Read more: http://www.theage.com.au/victoria/labor-call-to-ban-fracking-20120411-1w…

Alex Arbuthnot, from the Victorian Farmers’ Federation, says areas of high food production should be protected from CSG mining.

“Food security, following the adoption of a national food plan and perhaps a Victorian food plan next year … is going to become a major, major issue,” he told the Victorian inquiry.


“I have flagged to the mining industry here, there could be some no-go zones for food.”

http://news.smh.com.au/breaking-news-national/farmers-call-for-csg-nogo-…

The VFF issued a stronger statement after we launched our call for a moratorium:

“Farmers are calling on the Vic Coalition Government to extend wind farm veto laws to cover coal seam gas projects. The VFF’s Gerald Leach says landholders should have the right to veto mining on their property. He says farmers are concerned coal seam gas mining could cause long-term damage to aquifers and their land. Leach says the Vic Government has given landholders the right to veto in respect to wind towers”.

ABC Gippsland (Sale), 08:30 News – 13/04/2012
In March 2012, the Bass Coast shire voted to reject exploration for coal and gas within its jurisdiction.

http://www.weeklytimesnow.com.au/article/2012/03/23/460155_latest-news.h…

Colac Otway shire mayor Brian Crook said in 2011 that a ban on exploration was essential until the government improved its “seriously flawed” consultation process and could assess the impact of mining.

“Until we have the process evaluated and there is a 100-per-cent guarantee there will be no impact on aquifers and the community is happy with it, coal-seam gas exploration must stop,” Cr Crook said.

He said the council called for the mining companies to abandon exploration and would push for the support of major political parties in the Colac district’s fight against coal-seam mining.

http://www.colacherald.com.au/2011/09/coal-seam-gas-miners-resist-demand…

Federal Corangamite MP Darren Cheeseman, who is a qualified geologist, supports a call to ban Coal seam gas mining.

“There’s absolute community outrage. Western Victorian has some very valuable environmental assets and highly productive agricultural land and this industry has been proven to do tremendous damage.”

http://www.geelongadvertiser.com.au/article/2011/10/06/283971_news.html

State MP for Bass (Gippsland) and Liberal party member Ken Smith has supported the call for a ban on exploration for coal and gas within his electorate.
http://www.weeklytimesnow.com.au/article/2012/03/23/460155_latest-news.h…
“We’ve got a farming community down here and the last thing that we need to have now is people exploring the countryside from the shoreline up into the hills looking to dig the place up,”

The Weekly Times editorial“The risks of mining CSG are real; the benefits temporary and the profits go to mining fat-cats”.

A polluted aquifer could end food production in an agricultural region indefinitely – a contaminated aquifer is impossible to decontaminate”.


“The Victorian government needs to show it will not be pushed around by mining giants.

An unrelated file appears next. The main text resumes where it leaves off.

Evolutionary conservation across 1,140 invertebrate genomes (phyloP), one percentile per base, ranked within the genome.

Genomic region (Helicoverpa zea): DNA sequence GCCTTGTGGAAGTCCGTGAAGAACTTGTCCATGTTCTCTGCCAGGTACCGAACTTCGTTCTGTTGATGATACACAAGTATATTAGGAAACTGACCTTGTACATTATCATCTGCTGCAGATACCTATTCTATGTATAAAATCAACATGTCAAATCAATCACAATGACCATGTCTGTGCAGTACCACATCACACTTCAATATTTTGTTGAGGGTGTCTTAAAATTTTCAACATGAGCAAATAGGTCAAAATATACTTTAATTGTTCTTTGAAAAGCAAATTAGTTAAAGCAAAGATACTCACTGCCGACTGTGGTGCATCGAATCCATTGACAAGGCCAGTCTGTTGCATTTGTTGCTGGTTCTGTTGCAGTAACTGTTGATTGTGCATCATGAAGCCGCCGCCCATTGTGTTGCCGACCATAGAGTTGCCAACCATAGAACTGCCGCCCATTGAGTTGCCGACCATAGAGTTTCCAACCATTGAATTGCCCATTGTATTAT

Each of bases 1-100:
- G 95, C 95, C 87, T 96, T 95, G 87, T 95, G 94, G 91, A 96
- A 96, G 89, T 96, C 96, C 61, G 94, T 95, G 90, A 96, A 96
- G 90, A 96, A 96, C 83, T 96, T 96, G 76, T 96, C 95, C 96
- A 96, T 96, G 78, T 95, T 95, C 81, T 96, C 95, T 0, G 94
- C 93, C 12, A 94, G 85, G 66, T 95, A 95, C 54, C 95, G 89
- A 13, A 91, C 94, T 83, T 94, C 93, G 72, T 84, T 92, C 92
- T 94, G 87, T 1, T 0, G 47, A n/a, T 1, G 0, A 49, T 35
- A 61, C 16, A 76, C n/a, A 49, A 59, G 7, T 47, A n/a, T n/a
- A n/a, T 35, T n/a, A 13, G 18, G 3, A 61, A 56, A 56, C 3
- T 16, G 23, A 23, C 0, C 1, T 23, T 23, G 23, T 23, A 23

It should declare prime food-producing land off-limits to mining”.

http://www.weeklytimesnow.com.au/article/2011/10/19/396331_opinion-news….

Natural Gas Statement

The Federal Government, with support from the fossil fuel industry, have openly admitted that the price on pollution will lead to coal being replaced with gas, rather than renewable energy – if no further policy initiatives are introduced. Additionally, the Yarra Energy Foundation is exploring gas-fired co-generation and tri-generation as ways to reduce our local area’s emissions.

The statement below clearly shows why shifting from coal to gas, rather than to renewable energy, is suicidal from an economic and environmental standpoint.

 

Contents:

Summary

1. Scientific context

2. What is natural gas?

3. Emissions from gas

4. Other environmental damage from gas

5. Energy security

6. Alternatives to gas

 

Summary

The climate and energy crises that we face demand solutions that fit the scale of the problem. Natural gas is a fossil fuel which produces large amounts of carbon dioxide when burnt to make heat and electricity. Its extraction pollutes land and water and destroys precious farmland.

While gas fired power stations, cogeneration and trigeneration may appear attractive at the moment, there are plenty of zero emissions alternatives available which do not involve locking our society into decades of risky and polluting gas infrastructure.

Gas is not a transitional fuel, it is a dangerous detour.

 

1. Scientific context

Australians are already suffering from the impacts of climate change and fossil fuel dependence. Worsening droughts, heatwaves, bushfires and floods are costing lives, damaging our economy, and increasing the cost of living. The Zero Carbon Australia 2020 Stationary Energy Plan[i] neatly summarises the urgency of the current climate science:

“According to research carried out by NASA and others, current levels of greenhouse gases in the atmosphere are already sufficiently high to carry the climate system past significant tipping points[ii]. They pose an unacceptable risk of dangerous and irreversible changes to the world’s climate, to biodiversity, and therefore to human civilisation. These changes directly affect Australia’s food and water security, and increase the risk of regional instability.

“Using a global carbon budget approach, recent work by the German Advisory Council on Global Change demonstrates that, to have a two-in-three chance of keeping global warming to less than 2°C above pre-industrial temperatures, developed nations with the highest per capita rates of emissions, such as the United States and Australia, would need to decarbonise their economies by 2020[iii]. Atmospheric carbon dioxide must be reduced from the current level of over 390 parts per million (ppm) into the range of 300 to 350 ppm.”

Unfortunately we cannot negotiate with the laws of physics and with natural ecosystems. We need to get to zero emissions and take carbon out of the atmosphere.

2. What is natural gas?